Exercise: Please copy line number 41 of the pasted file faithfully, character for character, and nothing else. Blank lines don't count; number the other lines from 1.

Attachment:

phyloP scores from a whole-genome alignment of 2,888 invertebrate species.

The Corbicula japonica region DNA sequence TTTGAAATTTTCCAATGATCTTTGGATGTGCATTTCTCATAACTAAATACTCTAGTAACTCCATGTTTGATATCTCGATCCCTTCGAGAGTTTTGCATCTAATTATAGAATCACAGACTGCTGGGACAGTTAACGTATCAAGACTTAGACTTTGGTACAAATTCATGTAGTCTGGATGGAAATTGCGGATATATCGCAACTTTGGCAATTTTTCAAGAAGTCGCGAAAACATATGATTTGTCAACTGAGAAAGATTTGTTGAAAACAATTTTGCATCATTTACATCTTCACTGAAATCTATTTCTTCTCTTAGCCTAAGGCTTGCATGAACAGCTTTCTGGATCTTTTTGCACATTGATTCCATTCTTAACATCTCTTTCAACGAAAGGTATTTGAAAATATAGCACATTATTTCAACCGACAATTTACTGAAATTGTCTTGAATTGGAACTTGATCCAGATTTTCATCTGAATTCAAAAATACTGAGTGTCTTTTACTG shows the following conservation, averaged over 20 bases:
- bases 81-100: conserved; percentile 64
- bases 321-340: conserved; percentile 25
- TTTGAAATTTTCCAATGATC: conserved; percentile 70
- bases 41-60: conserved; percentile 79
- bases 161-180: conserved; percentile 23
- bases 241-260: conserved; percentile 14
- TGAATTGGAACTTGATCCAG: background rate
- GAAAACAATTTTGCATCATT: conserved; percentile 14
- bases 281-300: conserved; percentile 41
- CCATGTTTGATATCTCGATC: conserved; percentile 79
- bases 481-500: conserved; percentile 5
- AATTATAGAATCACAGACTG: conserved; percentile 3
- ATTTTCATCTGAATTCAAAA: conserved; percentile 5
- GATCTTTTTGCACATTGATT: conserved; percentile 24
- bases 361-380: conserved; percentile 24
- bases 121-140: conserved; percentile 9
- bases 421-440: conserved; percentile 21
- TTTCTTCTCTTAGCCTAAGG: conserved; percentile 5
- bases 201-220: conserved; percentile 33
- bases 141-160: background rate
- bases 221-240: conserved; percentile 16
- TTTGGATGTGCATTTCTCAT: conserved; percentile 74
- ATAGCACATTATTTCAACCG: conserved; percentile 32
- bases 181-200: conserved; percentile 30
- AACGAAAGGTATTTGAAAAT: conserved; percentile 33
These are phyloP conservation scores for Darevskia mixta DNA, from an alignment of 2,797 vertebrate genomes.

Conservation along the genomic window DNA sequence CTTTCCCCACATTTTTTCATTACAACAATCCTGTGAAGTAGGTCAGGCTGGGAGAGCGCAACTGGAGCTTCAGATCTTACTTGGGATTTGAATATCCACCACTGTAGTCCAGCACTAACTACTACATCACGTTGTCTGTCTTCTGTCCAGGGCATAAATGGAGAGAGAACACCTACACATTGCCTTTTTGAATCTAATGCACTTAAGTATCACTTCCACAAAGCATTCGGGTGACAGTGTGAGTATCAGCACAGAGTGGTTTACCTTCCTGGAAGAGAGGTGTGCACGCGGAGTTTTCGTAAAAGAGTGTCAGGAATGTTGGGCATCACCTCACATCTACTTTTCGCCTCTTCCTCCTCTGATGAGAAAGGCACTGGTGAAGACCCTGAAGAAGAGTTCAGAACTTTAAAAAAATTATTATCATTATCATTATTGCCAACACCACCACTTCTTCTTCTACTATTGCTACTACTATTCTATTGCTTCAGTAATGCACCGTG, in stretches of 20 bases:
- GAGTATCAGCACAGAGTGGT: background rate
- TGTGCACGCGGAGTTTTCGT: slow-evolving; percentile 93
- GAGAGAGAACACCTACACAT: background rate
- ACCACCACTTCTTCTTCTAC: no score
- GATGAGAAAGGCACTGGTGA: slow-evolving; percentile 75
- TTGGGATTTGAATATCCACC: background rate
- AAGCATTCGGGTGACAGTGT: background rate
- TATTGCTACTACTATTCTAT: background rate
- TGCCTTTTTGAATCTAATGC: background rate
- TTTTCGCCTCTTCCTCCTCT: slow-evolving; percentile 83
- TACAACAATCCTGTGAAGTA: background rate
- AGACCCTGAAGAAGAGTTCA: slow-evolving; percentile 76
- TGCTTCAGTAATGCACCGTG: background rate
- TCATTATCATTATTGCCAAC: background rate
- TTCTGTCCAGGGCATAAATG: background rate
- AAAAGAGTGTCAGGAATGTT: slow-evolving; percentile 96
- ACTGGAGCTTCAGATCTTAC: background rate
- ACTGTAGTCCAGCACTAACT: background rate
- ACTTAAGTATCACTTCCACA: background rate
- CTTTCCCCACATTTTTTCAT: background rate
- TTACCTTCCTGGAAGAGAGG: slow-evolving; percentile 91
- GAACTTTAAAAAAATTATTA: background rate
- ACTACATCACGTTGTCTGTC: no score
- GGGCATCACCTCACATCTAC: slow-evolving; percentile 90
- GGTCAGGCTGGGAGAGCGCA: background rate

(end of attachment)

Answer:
- AGACCCTGAAGAAGAGTTCA: slow-evolving; percentile 76